the breakfast chair makeover

I’m using another of my grain sacks,

but the stripes were much too “bright” for me so I washed it with bleach a couple of times.  Although not super faded, it looks cleaner and definitely~ BETTER.

I used the former chair cover as a pattern!

*I also washed it after and set it aside for a future project—I orange and it has such a great patina!

using the original chair cover as a pattern & one of my grain sacks

Below, the original wool felting and muslin~all in GOOD shape!  YaY!

Wonderful surprise~it’s a Baker chair!  Well made from solid wood, but a little bit wobbly so I added screws to firm it up.  C’est la vie.

the "new" caned chair getting a makeover!

Surprise! It's a Baker chair!

 

 

 

 

 

 

 

 

 

 

REupholstering the caned chair with a grain sack

I was hoping for a chance to run off to beg Katie (my favorite professional Upholsterer) to run double welting for me.  I can run single welting but don’t have the right foot to run my own double.

Then I started thinking.  The soft wool welting cord that you sew the fabric around actually kind of “looks like” the grain sack.  Hmmmmm. . .

Why couldn’t I use it RAW and wrap it twice?  DOUBLE welting!

It’s not for sale~it’s for me, if it doesn’t wear well I can correct it later. Let’s do it!!!

using RAW wool welting cord

using RAW wool welting cordThis welting may be a test -but- I like it!

Mismatched pieces united by paint—and eventually ALL similar fabrics!
Yes~I still have work to do~

Catherine

*I need to clean the chalkboard wall from the kiddos at Christmas so mom can start drawing out the FAMILY TREE— the whole reason for the chalkboard wall!

the cane chair made over!mismatched but similar caned chairs, brought together with paint and grain sacks!

 

mismatched but similar caned chairs, brought together with paint and grain sacks!

Just a small cozy breakfast space inside the kitchen.

mismatched but similar caned chairs, brought together with paint and grain sacks!

Read Full Post »

REpainting the LL built-in

I am SO happy to say I have finally finished painting the Lower Level!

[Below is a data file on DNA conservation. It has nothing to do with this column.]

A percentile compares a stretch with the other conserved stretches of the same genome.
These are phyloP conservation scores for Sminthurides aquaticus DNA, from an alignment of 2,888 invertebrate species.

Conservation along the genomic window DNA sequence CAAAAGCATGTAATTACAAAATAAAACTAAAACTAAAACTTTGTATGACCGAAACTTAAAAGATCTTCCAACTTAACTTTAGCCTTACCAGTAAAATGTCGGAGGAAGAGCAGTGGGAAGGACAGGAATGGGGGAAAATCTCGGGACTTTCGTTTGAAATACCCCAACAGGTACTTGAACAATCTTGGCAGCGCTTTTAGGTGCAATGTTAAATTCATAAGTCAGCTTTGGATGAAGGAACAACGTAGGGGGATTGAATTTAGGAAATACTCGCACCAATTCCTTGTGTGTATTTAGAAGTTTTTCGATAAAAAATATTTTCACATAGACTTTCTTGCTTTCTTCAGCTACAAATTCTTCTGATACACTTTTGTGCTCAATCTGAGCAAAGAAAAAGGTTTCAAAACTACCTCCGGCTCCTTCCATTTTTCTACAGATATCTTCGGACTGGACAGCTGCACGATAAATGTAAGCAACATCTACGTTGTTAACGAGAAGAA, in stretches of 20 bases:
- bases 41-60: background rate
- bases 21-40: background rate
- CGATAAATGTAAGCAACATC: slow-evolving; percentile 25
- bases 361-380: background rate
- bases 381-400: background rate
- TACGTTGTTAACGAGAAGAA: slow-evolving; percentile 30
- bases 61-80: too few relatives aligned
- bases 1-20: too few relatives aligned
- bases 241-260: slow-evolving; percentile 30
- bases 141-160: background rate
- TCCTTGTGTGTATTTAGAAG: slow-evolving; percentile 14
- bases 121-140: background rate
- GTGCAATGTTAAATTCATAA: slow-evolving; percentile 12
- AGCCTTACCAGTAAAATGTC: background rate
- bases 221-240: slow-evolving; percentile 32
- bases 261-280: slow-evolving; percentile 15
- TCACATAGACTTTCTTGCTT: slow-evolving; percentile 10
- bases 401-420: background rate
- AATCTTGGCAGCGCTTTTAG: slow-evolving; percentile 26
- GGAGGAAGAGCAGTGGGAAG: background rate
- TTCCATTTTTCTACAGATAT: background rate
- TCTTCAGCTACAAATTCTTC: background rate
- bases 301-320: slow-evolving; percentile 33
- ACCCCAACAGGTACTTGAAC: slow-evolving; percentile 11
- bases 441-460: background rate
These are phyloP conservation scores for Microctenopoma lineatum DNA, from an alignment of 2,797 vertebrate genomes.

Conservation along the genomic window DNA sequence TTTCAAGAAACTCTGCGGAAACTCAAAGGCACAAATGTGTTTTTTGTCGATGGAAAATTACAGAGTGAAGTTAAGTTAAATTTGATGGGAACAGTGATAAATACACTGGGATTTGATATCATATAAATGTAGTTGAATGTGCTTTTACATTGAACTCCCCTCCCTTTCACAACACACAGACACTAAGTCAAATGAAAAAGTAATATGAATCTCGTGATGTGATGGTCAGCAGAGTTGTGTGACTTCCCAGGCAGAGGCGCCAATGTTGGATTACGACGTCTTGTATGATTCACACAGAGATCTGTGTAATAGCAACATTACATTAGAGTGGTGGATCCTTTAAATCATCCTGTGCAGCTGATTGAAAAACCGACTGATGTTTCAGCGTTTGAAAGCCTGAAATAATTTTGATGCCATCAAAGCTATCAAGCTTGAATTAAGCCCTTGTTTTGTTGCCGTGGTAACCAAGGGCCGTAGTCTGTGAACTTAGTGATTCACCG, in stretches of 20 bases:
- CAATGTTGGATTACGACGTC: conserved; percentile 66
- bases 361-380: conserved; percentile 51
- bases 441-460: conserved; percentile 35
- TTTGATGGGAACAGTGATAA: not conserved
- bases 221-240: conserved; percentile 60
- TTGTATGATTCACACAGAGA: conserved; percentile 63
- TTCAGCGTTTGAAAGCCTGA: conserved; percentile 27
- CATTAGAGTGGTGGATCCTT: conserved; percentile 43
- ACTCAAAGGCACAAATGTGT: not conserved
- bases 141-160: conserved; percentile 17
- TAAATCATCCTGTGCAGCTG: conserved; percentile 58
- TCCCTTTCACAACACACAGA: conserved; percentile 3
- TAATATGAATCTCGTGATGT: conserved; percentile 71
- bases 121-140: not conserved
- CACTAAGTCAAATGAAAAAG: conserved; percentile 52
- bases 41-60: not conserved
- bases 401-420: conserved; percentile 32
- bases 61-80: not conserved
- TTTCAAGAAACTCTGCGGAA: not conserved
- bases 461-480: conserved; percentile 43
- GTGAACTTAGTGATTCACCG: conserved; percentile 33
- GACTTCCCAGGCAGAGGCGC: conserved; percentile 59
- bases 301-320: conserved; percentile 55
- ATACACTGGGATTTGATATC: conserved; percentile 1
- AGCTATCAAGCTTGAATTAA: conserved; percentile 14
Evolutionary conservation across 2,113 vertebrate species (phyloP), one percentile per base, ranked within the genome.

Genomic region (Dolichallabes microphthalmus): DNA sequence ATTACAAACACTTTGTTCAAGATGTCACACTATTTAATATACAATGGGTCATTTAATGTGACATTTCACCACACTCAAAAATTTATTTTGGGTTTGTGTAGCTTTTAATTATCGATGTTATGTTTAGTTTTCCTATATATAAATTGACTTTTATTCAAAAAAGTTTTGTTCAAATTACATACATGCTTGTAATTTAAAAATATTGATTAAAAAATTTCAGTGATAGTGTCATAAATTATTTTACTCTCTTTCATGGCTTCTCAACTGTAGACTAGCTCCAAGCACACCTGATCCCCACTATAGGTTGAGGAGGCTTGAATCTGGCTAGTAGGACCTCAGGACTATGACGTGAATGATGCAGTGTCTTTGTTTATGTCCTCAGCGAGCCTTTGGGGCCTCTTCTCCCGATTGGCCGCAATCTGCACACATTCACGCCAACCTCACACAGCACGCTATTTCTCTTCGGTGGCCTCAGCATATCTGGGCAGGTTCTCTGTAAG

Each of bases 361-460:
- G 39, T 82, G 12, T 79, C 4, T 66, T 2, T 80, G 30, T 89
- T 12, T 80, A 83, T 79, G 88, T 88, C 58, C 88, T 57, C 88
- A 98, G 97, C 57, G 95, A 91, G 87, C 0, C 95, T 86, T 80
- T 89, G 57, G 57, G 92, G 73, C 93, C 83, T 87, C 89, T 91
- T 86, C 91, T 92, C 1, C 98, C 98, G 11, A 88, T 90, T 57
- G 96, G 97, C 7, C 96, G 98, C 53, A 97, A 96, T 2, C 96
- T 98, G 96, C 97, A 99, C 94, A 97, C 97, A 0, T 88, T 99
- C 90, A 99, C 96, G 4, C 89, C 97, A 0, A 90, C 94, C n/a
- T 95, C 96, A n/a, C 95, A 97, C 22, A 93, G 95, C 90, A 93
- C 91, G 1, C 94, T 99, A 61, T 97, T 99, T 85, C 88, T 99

I’ve been washing and polishing everything to REstore the contents of the shelves—SO nice to see things sparkling clean!

It’s lighter and brighter and FRESH down here~YaY!  But~

I’m finished~bigger YaY!

~need to finish some details

Regarding the Banquette~

Just one detail is still UNdone—the upholstery trim finish of the banquette.  The default is to apply double welting, but I’m considering the COST & WORK of nail head trim——?
~idk

Until then, here is the banquette REloaded.

Additionally~ I really wanted to show you the lack of natural lighting and WHY I’ve been working on this project.

the Banquette REloaded!

the Banquette REloaded!

the REfreshed and brightened LL

the REfreshed and brightened LL in its natural light

It’s actually pretty good light for a small, North-facing, basement awning window, right?

There are two of these awning-styled windows for natural light.  The 2nd is exactly opposite (South-facing) in the kitchenette.  The surprise here is that this is the light from a gray day~we’re in a snow storm.

I would dearly LUV to change out the dining table but it came from our late beloved great aunties and m’ma can’t bear to let it go.  Which I do understand.  (one of my big brothers REfinished it for her) 

It’s from about 1920.  Because it’s a drop leaf style it “collapses” down to a very small footprint, BUT, has several leaves to stretch out to seating for 12!  ~I generally leave it set up for 8—perfect for all my sewing needs!

my pineapple chandelierDid I ever show you guys my pineapple chandelier?

I found it in a shabby chic-vintage store back home in Phoenix about 10 years ago ALL painted white.  A LOT of stripping and REpainting later~ I knew it would be perfect for my mother!

She loves pineapples~

Catherine

Read Full Post »

Older Posts »